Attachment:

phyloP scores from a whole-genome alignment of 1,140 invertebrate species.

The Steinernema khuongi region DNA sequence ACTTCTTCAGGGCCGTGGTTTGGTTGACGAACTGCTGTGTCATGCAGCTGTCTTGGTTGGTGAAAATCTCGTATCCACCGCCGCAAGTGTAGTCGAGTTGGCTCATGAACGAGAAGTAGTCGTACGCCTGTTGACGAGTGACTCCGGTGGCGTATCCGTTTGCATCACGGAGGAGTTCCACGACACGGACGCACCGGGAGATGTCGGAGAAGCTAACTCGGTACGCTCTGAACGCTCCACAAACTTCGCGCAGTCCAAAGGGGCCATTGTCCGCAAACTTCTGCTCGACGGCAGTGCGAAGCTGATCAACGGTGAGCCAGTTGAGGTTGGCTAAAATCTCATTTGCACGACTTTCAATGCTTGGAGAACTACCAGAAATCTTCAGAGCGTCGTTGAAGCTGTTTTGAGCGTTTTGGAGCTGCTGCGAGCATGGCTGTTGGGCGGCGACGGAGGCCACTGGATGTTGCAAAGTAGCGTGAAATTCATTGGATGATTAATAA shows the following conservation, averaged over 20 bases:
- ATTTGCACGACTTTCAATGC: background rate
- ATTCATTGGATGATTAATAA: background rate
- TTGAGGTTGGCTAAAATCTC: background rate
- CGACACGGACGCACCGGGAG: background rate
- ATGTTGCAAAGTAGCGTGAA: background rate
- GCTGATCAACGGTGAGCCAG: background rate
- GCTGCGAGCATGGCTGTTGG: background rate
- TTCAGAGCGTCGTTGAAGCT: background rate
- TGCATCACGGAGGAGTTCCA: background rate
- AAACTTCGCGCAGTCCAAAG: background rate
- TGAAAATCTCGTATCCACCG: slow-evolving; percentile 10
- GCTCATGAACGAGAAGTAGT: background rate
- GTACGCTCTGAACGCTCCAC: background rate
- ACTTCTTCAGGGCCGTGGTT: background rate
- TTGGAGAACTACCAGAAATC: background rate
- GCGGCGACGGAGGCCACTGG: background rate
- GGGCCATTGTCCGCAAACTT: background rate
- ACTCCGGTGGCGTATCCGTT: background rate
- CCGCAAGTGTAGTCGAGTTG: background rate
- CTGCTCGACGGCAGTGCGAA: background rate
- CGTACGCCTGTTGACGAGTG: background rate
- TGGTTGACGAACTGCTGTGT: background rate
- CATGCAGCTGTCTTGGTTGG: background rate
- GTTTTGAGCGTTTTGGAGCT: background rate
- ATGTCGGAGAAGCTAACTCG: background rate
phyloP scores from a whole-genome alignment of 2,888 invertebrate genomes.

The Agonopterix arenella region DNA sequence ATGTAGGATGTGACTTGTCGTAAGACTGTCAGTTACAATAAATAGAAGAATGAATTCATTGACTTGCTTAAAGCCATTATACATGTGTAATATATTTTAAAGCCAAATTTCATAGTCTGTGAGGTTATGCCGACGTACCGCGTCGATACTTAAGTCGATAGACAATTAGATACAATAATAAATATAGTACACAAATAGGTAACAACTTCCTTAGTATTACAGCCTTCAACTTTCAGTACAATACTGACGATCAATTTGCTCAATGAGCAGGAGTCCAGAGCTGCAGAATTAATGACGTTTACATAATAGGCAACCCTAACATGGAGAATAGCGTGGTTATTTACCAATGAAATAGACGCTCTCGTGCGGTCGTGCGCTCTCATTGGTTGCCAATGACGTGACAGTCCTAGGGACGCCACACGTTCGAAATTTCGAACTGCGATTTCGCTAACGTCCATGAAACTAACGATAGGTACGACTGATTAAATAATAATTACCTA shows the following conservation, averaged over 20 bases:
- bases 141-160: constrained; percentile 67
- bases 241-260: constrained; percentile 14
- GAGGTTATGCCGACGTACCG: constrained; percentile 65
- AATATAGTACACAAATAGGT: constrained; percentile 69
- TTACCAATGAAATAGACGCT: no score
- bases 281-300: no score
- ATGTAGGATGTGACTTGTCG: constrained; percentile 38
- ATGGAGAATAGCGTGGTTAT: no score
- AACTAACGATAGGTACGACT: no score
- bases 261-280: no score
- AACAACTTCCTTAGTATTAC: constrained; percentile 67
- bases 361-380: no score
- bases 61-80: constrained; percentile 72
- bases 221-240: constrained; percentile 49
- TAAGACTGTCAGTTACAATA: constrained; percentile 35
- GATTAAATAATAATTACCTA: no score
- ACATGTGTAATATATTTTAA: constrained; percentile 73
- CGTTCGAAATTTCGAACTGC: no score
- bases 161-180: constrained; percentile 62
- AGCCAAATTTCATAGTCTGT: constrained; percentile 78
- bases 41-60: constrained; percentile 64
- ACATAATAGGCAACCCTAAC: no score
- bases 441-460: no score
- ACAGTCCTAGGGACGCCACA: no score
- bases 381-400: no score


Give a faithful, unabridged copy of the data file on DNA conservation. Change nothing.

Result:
phyloP scores from a whole-genome alignment of 1,140 invertebrate species.

The Steinernema khuongi region DNA sequence ACTTCTTCAGGGCCGTGGTTTGGTTGACGAACTGCTGTGTCATGCAGCTGTCTTGGTTGGTGAAAATCTCGTATCCACCGCCGCAAGTGTAGTCGAGTTGGCTCATGAACGAGAAGTAGTCGTACGCCTGTTGACGAGTGACTCCGGTGGCGTATCCGTTTGCATCACGGAGGAGTTCCACGACACGGACGCACCGGGAGATGTCGGAGAAGCTAACTCGGTACGCTCTGAACGCTCCACAAACTTCGCGCAGTCCAAAGGGGCCATTGTCCGCAAACTTCTGCTCGACGGCAGTGCGAAGCTGATCAACGGTGAGCCAGTTGAGGTTGGCTAAAATCTCATTTGCACGACTTTCAATGCTTGGAGAACTACCAGAAATCTTCAGAGCGTCGTTGAAGCTGTTTTGAGCGTTTTGGAGCTGCTGCGAGCATGGCTGTTGGGCGGCGACGGAGGCCACTGGATGTTGCAAAGTAGCGTGAAATTCATTGGATGATTAATAA shows the following conservation, averaged over 20 bases:
- ATTTGCACGACTTTCAATGC: background rate
- ATTCATTGGATGATTAATAA: background rate
- TTGAGGTTGGCTAAAATCTC: background rate
- CGACACGGACGCACCGGGAG: background rate
- ATGTTGCAAAGTAGCGTGAA: background rate
- GCTGATCAACGGTGAGCCAG: background rate
- GCTGCGAGCATGGCTGTTGG: background rate
- TTCAGAGCGTCGTTGAAGCT: background rate
- TGCATCACGGAGGAGTTCCA: background rate
- AAACTTCGCGCAGTCCAAAG: background rate
- TGAAAATCTCGTATCCACCG: slow-evolving; percentile 10
- GCTCATGAACGAGAAGTAGT: background rate
- GTACGCTCTGAACGCTCCAC: background rate
- ACTTCTTCAGGGCCGTGGTT: background rate
- TTGGAGAACTACCAGAAATC: background rate
- GCGGCGACGGAGGCCACTGG: background rate
- GGGCCATTGTCCGCAAACTT: background rate
- ACTCCGGTGGCGTATCCGTT: background rate
- CCGCAAGTGTAGTCGAGTTG: background rate
- CTGCTCGACGGCAGTGCGAA: background rate
- CGTACGCCTGTTGACGAGTG: background rate
- TGGTTGACGAACTGCTGTGT: background rate
- CATGCAGCTGTCTTGGTTGG: background rate
- GTTTTGAGCGTTTTGGAGCT: background rate
- ATGTCGGAGAAGCTAACTCG: background rate
phyloP scores from a whole-genome alignment of 2,888 invertebrate genomes.

The Agonopterix arenella region DNA sequence ATGTAGGATGTGACTTGTCGTAAGACTGTCAGTTACAATAAATAGAAGAATGAATTCATTGACTTGCTTAAAGCCATTATACATGTGTAATATATTTTAAAGCCAAATTTCATAGTCTGTGAGGTTATGCCGACGTACCGCGTCGATACTTAAGTCGATAGACAATTAGATACAATAATAAATATAGTACACAAATAGGTAACAACTTCCTTAGTATTACAGCCTTCAACTTTCAGTACAATACTGACGATCAATTTGCTCAATGAGCAGGAGTCCAGAGCTGCAGAATTAATGACGTTTACATAATAGGCAACCCTAACATGGAGAATAGCGTGGTTATTTACCAATGAAATAGACGCTCTCGTGCGGTCGTGCGCTCTCATTGGTTGCCAATGACGTGACAGTCCTAGGGACGCCACACGTTCGAAATTTCGAACTGCGATTTCGCTAACGTCCATGAAACTAACGATAGGTACGACTGATTAAATAATAATTACCTA shows the following conservation, averaged over 20 bases:
- bases 141-160: constrained; percentile 67
- bases 241-260: constrained; percentile 14
- GAGGTTATGCCGACGTACCG: constrained; percentile 65
- AATATAGTACACAAATAGGT: constrained; percentile 69
- TTACCAATGAAATAGACGCT: no score
- bases 281-300: no score
- ATGTAGGATGTGACTTGTCG: constrained; percentile 38
- ATGGAGAATAGCGTGGTTAT: no score
- AACTAACGATAGGTACGACT: no score
- bases 261-280: no score
- AACAACTTCCTTAGTATTAC: constrained; percentile 67
- bases 361-380: no score
- bases 61-80: constrained; percentile 72
- bases 221-240: constrained; percentile 49
- TAAGACTGTCAGTTACAATA: constrained; percentile 35
- GATTAAATAATAATTACCTA: no score
- ACATGTGTAATATATTTTAA: constrained; percentile 73
- CGTTCGAAATTTCGAACTGC: no score
- bases 161-180: constrained; percentile 62
- AGCCAAATTTCATAGTCTGT: constrained; percentile 78
- bases 41-60: constrained; percentile 64
- ACATAATAGGCAACCCTAAC: no score
- bases 441-460: no score
- ACAGTCCTAGGGACGCCACA: no score
- bases 381-400: no score